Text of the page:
Data models. Once thought to be solely the domain of technical developers and database administrators, data models help us understand our stakeholders’ information (data) needs, including business rules (e.g., policies, calculations, sequence of events, limits, and business decisions).

The most frequently used data models are an entity relationship model and class diagram which shows data entities (objects or concepts that can have data stored about them), attributes (describe and provide detail about the entity), and the relationship between entities (cardinality – how many and optionality – required or not). The relationship also graphically captures data business rules.

Process models. Typically, our projects result in changed processes. Sometimes it is a big change and sometimes a small one, but projects change how people do their jobs. In order for us to understand what those changes mean to our stakeholders, we need to know what they are doing today (current state) and how that will be different when our project is completed (future state). Process models include process maps, swimlanes, value stream maps, activity diagrams and data flow diagrams.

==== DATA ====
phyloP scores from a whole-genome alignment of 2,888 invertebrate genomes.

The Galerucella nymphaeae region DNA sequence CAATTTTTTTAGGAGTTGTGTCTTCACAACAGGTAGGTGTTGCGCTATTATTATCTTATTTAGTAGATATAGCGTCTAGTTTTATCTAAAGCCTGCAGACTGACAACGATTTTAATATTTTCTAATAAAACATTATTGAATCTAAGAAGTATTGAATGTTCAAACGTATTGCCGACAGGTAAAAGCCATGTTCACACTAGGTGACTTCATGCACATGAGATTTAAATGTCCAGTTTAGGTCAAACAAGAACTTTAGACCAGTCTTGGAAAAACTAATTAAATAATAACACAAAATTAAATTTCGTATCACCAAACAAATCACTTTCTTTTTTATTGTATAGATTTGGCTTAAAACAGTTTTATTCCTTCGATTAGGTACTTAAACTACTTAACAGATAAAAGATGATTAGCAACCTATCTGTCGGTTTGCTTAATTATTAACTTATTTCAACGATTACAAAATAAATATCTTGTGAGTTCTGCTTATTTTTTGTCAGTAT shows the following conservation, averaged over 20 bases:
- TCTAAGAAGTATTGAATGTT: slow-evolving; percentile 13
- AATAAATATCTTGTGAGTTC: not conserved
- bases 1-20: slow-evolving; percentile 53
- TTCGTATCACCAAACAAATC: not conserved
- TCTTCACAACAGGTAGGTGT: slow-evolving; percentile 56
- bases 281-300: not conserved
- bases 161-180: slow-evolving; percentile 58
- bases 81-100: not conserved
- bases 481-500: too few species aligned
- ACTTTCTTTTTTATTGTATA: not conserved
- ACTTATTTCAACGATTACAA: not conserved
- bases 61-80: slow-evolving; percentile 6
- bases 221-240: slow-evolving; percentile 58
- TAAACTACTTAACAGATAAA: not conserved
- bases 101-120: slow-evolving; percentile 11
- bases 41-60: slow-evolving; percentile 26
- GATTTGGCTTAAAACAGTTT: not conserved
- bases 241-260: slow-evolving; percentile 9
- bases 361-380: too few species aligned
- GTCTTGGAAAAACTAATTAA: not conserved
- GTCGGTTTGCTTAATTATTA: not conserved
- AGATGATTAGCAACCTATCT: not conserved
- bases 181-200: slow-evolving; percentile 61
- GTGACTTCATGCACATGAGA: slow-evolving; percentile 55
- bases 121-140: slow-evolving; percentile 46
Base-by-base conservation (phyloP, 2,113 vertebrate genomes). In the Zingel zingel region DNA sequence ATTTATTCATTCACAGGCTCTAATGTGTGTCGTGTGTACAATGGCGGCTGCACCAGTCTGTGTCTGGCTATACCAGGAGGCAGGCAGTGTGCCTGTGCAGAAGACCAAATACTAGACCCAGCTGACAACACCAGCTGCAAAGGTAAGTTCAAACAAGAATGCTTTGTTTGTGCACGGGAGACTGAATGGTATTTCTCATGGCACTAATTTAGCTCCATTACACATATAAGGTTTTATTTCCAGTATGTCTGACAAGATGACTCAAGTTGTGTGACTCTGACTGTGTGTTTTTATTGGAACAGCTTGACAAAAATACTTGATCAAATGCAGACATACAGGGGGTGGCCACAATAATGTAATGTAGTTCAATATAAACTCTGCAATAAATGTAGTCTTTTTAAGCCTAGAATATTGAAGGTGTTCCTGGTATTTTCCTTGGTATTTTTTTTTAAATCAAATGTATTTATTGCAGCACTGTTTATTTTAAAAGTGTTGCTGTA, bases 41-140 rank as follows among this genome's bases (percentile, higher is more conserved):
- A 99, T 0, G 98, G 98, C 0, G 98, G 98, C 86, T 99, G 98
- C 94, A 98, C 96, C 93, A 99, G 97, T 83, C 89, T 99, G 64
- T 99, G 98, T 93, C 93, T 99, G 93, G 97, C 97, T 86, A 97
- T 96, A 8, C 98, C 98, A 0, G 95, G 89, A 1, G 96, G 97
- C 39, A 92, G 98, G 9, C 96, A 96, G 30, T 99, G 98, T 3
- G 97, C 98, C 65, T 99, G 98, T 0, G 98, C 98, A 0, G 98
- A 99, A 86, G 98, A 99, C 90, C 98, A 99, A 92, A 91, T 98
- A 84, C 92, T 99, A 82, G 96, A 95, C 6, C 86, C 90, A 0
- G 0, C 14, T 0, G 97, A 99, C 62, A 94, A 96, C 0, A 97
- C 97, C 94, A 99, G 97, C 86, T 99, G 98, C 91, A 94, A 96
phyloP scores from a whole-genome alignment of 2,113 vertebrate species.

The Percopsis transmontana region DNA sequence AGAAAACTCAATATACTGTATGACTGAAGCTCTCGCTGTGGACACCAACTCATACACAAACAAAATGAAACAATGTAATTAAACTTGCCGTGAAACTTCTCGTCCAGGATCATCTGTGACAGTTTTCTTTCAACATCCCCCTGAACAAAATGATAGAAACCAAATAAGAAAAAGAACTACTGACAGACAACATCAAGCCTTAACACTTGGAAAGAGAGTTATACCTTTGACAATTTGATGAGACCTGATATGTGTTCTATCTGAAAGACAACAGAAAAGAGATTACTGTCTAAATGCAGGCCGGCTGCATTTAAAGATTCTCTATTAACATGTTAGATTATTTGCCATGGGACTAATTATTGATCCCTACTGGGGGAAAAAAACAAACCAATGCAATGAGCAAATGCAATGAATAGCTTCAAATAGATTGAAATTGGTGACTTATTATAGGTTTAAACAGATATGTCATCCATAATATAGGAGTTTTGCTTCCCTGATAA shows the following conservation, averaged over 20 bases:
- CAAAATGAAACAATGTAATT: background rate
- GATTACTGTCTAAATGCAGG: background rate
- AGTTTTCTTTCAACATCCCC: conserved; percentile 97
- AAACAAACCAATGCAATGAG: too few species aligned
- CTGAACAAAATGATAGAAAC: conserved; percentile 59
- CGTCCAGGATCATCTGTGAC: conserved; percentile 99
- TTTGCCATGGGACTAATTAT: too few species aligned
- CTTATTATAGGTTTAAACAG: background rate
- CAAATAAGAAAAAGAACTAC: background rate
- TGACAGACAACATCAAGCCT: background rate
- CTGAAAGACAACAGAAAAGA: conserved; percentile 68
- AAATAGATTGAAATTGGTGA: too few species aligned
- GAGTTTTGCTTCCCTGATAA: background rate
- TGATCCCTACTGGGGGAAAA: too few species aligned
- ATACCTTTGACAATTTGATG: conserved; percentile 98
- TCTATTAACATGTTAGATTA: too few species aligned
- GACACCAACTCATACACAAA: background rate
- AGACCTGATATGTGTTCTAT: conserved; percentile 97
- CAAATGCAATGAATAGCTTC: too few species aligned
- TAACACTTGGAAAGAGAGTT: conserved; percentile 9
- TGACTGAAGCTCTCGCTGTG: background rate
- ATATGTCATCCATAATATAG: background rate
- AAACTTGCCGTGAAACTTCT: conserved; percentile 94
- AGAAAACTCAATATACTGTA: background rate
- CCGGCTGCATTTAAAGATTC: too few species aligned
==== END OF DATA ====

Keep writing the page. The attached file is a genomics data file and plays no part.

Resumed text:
Use case models. Use case models are regaining favor with BAs and others, particularly in the Agile world, because they are a great way to model and capture functional requirements from a stakeholder viewpoint. Use cases help us answer very important questions about the actor’s (person, other system, event) interaction with software. It provides the structure needed to ask the right questions relating to what the stakeholder expects that interaction to be. Use case models include use case diagrams, use case narratives, sequence diagrams, and activity diagrams.